Distributing closed source modules

Fuzzyman fuzzyman at gmail.com
Fri Mar 25 10:21:35 CET 2005


Dave Brueck wrote:
> Jiri Barton wrote:
[snip..]

Hello Dave,

>
> Protecting code in any language is pretty tough and/or futile, but
you can
> Google the archives if you're interested in reading more on that.
>

It's certainly something lot's of people are interested in. I guess it
depends who your audience is. If ytour code isn't for *mass*
distribution - the chances of people putting a lot of effort into
breaking it are greatly reduced. I don't htink it's necessarily futile.

> Anyway, you can create a module on the fly like this (untested):
>
> import new, sys
> name = 'MyModule'
> m = sys.modules[name] = new.module(name)
> exec codeStr in m.__dict__
>
> where codeStr is a string that contains the source code of your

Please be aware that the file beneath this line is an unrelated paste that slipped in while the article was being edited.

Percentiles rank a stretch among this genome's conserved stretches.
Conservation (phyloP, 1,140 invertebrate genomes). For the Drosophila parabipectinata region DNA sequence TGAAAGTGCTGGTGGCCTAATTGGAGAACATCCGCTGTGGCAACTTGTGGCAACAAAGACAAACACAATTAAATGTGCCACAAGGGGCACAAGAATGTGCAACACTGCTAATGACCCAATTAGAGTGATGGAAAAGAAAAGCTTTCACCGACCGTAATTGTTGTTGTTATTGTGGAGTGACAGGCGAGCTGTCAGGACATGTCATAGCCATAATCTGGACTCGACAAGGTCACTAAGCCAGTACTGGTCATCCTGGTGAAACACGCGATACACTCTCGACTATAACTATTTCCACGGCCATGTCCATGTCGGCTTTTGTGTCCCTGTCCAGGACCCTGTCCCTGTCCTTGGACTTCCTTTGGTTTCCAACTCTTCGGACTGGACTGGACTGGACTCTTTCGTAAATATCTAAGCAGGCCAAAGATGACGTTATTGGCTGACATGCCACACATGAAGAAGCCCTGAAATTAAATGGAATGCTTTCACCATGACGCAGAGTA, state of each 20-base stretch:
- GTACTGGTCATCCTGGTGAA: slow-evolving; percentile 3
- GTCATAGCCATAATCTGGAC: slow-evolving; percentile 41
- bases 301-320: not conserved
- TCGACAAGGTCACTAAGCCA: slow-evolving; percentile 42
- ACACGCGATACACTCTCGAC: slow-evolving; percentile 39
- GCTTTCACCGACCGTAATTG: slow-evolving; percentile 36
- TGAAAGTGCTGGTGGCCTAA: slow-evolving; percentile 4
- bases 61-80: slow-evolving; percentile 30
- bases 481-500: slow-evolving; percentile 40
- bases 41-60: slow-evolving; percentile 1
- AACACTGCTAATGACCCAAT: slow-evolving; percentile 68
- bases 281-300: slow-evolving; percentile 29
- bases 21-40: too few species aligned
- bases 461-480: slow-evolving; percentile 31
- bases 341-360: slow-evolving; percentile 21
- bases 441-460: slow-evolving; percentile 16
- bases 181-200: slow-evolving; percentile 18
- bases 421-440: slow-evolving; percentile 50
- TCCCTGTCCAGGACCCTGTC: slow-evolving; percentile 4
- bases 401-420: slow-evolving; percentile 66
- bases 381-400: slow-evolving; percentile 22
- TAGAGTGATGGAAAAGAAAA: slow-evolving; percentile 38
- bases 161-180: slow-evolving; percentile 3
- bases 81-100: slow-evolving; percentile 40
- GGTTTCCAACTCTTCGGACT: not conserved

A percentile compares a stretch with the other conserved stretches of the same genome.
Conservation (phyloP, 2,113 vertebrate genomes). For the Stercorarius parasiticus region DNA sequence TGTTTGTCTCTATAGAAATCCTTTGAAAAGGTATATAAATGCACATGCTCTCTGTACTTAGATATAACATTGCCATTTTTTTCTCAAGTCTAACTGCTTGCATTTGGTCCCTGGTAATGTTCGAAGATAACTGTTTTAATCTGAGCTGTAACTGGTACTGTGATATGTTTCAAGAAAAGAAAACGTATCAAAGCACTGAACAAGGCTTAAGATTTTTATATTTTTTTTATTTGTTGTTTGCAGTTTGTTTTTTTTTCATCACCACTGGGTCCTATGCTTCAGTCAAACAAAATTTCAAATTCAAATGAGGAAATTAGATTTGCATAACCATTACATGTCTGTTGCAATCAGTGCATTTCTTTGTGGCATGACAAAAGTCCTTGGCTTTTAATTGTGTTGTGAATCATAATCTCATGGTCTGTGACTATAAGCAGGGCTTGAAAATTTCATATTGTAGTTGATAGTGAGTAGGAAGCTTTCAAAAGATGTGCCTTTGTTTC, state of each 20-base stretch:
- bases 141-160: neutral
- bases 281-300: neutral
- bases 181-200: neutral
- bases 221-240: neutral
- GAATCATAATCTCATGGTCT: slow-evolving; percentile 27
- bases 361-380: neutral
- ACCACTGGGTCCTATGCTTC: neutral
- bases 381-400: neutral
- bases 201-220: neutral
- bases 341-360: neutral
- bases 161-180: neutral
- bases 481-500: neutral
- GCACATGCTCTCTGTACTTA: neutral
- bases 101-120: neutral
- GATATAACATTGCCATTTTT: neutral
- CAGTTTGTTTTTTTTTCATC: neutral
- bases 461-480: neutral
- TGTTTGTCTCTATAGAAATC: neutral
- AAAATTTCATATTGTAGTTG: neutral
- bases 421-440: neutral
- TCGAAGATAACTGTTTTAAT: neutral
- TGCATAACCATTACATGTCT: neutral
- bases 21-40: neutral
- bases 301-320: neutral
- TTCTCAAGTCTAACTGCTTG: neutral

module (e.g.
> from file('somemodule.py').read() ).
>

This is one of the better solutions I've seen. (Probably because it's
*not* very complex). The stored modules can be well encrypted.
Obviously the decryption code will be in the main code - but I guess it
can be obfuscated pretty well.

I like it.

Regards,

Fuzzy
http://www.voidspace.org.uk/python

> You can combine the above with whatever mechanism you come up with
for
> distributing the code itself. You could store it in an encrypted
archive file,
> you could download it on the fly from a remote server over a secure
connection, etc.
> 
> -Dave




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